There is so much wrong with Lockout that it’s hard to know where to begin. And yet, fully aware of its nature, it somehow manages to be great fun. From a preposterous setup to unbelievably over-the-top acting and through to a train wreck of an ending, neither the action nor the hilarity stops. Sure, it may not be positioned or marketed as a comedy, but in practice this is some seriously funny stuff.
Let’s start with the premise: ex-CIA agent “Snow” (Guy Pearce) must infiltrate a maximum security prison filled with five hundred of the world’s most dangerous
Scotsmen criminals. The prison is in the midst of a full-scale riot, led by the murderous Alex (Vincent Regan) and his psychotic, rapist brother, Hydell (Joseph Gilgun). And caught in the center of it all is the president’s daughter (Maggie Grace). Snow doesn’t really want anything to do with it, but he’s strong-armed into it by good cop Shaw (Lennie James) and bad cop Langral (Peter Stormare) after being set up for a murder. Oh, and the prison is — wait for it — In Space.
Written and directed by James Mather and Stephen Saint Leger, it derives ultimately from an original — in a technical sense — concept by Luc Besson, which puts it in a science fiction class with The Fifth Element. That film was also hardly haute cinéma, but something elevated it to be greater than the sum of its parts. Lockout is no greater, but it’s solidly equal to them, which can actually count for a lot. It promises a wild ride without much thinking and it surely delivers on that.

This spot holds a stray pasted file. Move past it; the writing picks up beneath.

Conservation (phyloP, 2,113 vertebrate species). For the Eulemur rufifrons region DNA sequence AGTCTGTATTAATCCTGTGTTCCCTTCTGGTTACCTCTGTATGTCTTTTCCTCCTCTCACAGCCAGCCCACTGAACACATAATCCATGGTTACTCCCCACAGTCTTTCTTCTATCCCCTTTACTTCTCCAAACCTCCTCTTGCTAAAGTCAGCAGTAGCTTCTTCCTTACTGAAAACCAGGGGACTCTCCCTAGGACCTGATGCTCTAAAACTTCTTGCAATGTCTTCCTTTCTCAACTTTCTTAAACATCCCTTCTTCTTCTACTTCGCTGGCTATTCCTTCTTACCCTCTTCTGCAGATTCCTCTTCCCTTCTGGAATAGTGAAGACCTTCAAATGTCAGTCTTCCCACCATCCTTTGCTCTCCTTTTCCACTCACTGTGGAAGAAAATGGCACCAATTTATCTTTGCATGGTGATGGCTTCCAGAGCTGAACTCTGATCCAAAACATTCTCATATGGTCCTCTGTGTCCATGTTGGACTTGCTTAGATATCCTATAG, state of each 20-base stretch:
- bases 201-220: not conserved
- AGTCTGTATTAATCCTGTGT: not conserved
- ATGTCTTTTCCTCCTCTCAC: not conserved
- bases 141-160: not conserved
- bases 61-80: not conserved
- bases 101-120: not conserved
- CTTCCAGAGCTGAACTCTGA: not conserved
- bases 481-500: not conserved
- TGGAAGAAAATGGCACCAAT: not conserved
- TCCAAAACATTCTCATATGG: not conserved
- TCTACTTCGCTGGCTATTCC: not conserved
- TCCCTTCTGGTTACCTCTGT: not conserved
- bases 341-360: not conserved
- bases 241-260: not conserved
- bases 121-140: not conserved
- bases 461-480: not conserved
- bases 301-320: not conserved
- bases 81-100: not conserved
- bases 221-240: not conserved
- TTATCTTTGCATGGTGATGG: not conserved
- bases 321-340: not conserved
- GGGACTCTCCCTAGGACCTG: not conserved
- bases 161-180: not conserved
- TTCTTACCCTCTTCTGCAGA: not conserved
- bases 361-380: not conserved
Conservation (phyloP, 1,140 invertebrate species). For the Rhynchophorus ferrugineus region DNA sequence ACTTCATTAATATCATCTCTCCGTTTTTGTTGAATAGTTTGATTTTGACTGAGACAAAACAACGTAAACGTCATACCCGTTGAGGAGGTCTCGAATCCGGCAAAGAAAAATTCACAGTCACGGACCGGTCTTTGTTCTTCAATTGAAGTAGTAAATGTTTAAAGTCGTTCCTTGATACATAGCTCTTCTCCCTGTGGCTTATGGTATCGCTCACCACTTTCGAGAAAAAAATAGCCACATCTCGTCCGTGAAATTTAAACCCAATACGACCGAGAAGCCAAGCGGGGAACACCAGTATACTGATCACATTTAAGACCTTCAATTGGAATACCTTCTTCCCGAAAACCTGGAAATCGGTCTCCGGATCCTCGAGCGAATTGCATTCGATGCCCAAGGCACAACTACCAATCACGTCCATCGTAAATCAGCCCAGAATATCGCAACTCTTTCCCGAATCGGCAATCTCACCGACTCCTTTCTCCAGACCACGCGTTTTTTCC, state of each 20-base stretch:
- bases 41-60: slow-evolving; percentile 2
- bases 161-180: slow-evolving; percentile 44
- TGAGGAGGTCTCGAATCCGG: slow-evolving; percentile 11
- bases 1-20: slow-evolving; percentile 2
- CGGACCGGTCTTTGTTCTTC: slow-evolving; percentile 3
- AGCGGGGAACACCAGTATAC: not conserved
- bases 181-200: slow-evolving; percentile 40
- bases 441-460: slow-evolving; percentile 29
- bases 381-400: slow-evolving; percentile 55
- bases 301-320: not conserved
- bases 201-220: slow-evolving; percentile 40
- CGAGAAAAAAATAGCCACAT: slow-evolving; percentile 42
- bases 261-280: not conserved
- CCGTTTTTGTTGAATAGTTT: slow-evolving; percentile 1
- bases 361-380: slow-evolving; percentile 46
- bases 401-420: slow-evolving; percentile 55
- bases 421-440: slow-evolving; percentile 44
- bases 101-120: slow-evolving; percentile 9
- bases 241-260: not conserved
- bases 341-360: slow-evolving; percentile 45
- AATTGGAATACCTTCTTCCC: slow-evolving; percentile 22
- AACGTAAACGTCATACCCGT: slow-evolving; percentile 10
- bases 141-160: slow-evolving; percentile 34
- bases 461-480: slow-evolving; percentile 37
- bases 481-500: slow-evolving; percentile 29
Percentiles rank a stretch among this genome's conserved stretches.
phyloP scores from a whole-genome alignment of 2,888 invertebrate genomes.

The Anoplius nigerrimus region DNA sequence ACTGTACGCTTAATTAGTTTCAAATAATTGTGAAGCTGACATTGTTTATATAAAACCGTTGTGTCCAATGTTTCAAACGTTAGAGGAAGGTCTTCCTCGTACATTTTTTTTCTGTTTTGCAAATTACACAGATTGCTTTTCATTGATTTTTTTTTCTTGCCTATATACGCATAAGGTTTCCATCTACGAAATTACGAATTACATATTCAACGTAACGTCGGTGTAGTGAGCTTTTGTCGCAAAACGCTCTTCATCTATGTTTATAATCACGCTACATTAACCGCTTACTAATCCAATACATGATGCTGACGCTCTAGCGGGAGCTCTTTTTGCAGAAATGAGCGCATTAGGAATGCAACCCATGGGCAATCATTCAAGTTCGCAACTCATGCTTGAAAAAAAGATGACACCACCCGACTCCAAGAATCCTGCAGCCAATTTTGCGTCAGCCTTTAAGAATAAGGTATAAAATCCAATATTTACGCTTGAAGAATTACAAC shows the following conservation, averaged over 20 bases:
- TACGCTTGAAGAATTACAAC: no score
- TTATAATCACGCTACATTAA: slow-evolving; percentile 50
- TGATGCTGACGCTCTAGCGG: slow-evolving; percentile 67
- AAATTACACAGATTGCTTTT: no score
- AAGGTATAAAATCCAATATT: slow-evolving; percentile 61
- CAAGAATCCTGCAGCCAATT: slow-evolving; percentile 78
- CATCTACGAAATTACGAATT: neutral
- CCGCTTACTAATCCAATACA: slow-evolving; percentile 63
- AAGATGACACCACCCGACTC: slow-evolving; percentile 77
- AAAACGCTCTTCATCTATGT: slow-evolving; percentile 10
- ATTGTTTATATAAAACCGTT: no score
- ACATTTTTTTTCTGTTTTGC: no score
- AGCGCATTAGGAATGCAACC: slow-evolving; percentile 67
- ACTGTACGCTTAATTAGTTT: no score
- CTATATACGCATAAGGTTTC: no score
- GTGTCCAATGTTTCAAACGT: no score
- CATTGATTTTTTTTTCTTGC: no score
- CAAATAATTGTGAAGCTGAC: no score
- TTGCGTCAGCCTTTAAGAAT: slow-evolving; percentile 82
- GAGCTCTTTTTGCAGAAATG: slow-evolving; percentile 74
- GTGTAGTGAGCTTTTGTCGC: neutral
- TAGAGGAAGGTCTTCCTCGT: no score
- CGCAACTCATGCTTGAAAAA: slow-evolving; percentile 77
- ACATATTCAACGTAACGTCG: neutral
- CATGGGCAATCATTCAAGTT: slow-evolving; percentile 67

As played by Pearce, Snow embodies the smart-aleck hard-ass archetype. He jokes around at times, but they’re never so much wise-cracks intended to amuse as they are a way of verbally dodging. Still, they’re nicely written and their rapid-fire pace picks up when the action slows down. Stormare and James have a great banter, and neither one acts as if he’s above this sort of thing despite both having plenty of acting chops to go around.
Grace, on the other hand, is a non-entity; this is absolutely a testosterone-soaked guy movie, and she’s really only there to be in trouble, look pretty, and provide a moral compass, in roughly that order. It’s sort of a shame that Besson couldn’t even insist on his usual “strong female character”, as clichéed as she is.
Nothing in this movie makes a damn bit of sense. We’ve got smoking and gunfire on a space station; we’ve got a space station positioned in a decaying orbit just to add another redundant time pressure; we’ve got ridiculous security logistics on a space station. Oh yeah, and we’ve got a freaking maximum security prison on a freaking space station for no good reason. Even the reason offered for the prison’s existence — keeping the prisoners in stasis — doesn’t rely on them being in space. It’s a giant, chaotic mess, and I loved every popcorny minute of it.
Worth It: yes.
Bechdel Test: big fail.